In 1986, Hiranandani was given 230 acres there to build affordable flats of 400 and 800 sq ft. Such were the terms of the tripartite agreement between Hiranandani, the state government and MMRDA. The builder did construct flats of those sizes—but then let buyers buy multiple conjoined flats, tear down a few dividing walls, and turn them into larger flats that only the rich could afford.

Says the recent court order, pronounced by Chief Justice Mohit Shah and Justice Roshan Dalvi: ‘The developer has claimed that [family] members… of several flat purchasers booked and registered agreements for more than one unit and claimed to [have] amalgamated them. These were one too many. They incidentally booked adjacent units. They claimed to [have] demolished the walls separating the units. They claimed to have larger units. These were members of one family. They were generally husband and wife, father and son, or father and daughter. From time to time, the developer has made requests to the MMRDA for allowing [such] amalgamation. This appears to be endemic. The developer appears to have had clients and customers who largely needed only large flats. The very purpose of the tripartite agreement was to construct smaller flats for affordable housing. The developer as well as flat purchasers appear to have [ignored] this essential requirement.’

Seventy buildings have been built by Hiranandani in Powai, according to the court order, and instead of following his mandate, he constructed ‘palatial units of art-deco architecture. There is no mention of small units of 40 sq m or even 80 sq m offered to [buyers] as affordable housing. Consequently, the land which was leased on a pittance of Re 1 per hectare, came to be developed as a goldmine, [resulting in the realisation] from such an investment millions of rupees worth of real estate.’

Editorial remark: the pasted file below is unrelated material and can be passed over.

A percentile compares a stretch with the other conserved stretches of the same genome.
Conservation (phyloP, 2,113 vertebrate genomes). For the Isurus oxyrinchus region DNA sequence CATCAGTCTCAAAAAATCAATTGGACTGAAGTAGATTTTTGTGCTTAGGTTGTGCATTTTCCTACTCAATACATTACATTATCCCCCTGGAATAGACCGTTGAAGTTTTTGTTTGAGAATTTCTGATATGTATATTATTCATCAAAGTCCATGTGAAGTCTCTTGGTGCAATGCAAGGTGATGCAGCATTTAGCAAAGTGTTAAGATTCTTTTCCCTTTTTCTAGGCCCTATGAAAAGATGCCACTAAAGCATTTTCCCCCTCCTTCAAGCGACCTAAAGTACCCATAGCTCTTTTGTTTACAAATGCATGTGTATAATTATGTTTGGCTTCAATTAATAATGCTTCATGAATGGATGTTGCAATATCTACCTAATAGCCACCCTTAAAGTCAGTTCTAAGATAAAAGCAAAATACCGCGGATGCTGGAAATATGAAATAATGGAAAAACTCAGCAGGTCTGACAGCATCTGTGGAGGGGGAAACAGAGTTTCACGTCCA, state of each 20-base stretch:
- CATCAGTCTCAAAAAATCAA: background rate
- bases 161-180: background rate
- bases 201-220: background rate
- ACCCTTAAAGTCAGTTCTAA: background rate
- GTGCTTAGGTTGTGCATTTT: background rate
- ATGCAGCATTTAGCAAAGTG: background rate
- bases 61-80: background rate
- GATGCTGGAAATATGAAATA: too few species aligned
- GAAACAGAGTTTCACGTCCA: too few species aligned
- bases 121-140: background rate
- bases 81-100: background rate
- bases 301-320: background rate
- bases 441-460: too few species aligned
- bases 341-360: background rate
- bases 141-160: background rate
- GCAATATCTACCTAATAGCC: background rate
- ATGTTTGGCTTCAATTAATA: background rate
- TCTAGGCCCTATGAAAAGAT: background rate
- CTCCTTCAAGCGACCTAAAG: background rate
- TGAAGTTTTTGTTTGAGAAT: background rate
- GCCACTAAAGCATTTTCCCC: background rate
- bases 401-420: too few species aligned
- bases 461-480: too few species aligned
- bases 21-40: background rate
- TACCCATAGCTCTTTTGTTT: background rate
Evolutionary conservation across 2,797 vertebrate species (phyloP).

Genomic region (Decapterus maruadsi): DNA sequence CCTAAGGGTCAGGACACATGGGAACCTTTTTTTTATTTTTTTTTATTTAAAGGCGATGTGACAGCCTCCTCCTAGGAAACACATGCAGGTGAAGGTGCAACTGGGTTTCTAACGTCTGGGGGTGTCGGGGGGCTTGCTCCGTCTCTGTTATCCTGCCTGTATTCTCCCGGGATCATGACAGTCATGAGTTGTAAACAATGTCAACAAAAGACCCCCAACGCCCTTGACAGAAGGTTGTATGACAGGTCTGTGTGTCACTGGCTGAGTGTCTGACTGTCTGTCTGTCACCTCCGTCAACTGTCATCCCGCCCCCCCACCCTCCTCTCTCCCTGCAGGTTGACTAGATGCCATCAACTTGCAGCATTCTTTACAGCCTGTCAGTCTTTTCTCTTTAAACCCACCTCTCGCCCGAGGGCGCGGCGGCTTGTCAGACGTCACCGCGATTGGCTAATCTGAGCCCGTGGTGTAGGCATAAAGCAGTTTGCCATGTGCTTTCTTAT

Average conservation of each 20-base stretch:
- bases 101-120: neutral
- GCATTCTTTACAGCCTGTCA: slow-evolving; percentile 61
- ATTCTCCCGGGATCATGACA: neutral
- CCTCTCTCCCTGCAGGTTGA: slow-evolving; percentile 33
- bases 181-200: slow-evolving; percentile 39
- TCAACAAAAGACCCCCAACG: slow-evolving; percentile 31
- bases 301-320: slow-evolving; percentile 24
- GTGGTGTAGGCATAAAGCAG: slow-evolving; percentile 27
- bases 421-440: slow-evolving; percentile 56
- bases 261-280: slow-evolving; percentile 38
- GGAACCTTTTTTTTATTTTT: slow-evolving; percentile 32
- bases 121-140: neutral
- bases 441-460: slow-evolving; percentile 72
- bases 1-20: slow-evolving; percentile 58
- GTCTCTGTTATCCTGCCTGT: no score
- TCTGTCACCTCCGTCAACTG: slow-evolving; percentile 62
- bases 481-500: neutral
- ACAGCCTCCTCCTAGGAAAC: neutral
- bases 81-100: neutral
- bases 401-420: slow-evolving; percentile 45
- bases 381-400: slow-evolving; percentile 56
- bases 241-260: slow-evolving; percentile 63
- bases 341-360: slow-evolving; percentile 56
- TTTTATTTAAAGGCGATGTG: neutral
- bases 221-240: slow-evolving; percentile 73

Hiranandani was supposed to put up those compact flats within ten years of the 1986 land allotment. He did not. Thus, the court ruled, he has not complied with the terms of the agreement: ‘The permission is conditional. Hence the conditions under the permission would have to be complied [with].’ The conditions demanded that he ‘complete the construction over the entire land under the Powai ADS within 10 years as specified in clause 8 (1) of the tripartite agreement and as per the stipulations in the said agreement, i.e. of 40 & 80 sq m of equal number flats’, upon failure of which ‘the MMRDA is entitled to [repossess] the land.’

Surprisingly (or not), it took years and years for Hiranandani’s fudge to be legally exposed. The regal structures stood in broad daylight, but came under the radar of the state government and MMRDA only in 2008, and that too, only in response to a private citizen’s complaint against Hiranandani. In the period between 2008 and 2010, three Public Interest Litigations (PILs) were filed in the Bombay High Court against the housing complex. These were filed by four individuals, the left-wing activist Medha Patkar among them. The recent High Court order was a joint order in response to the three PILs.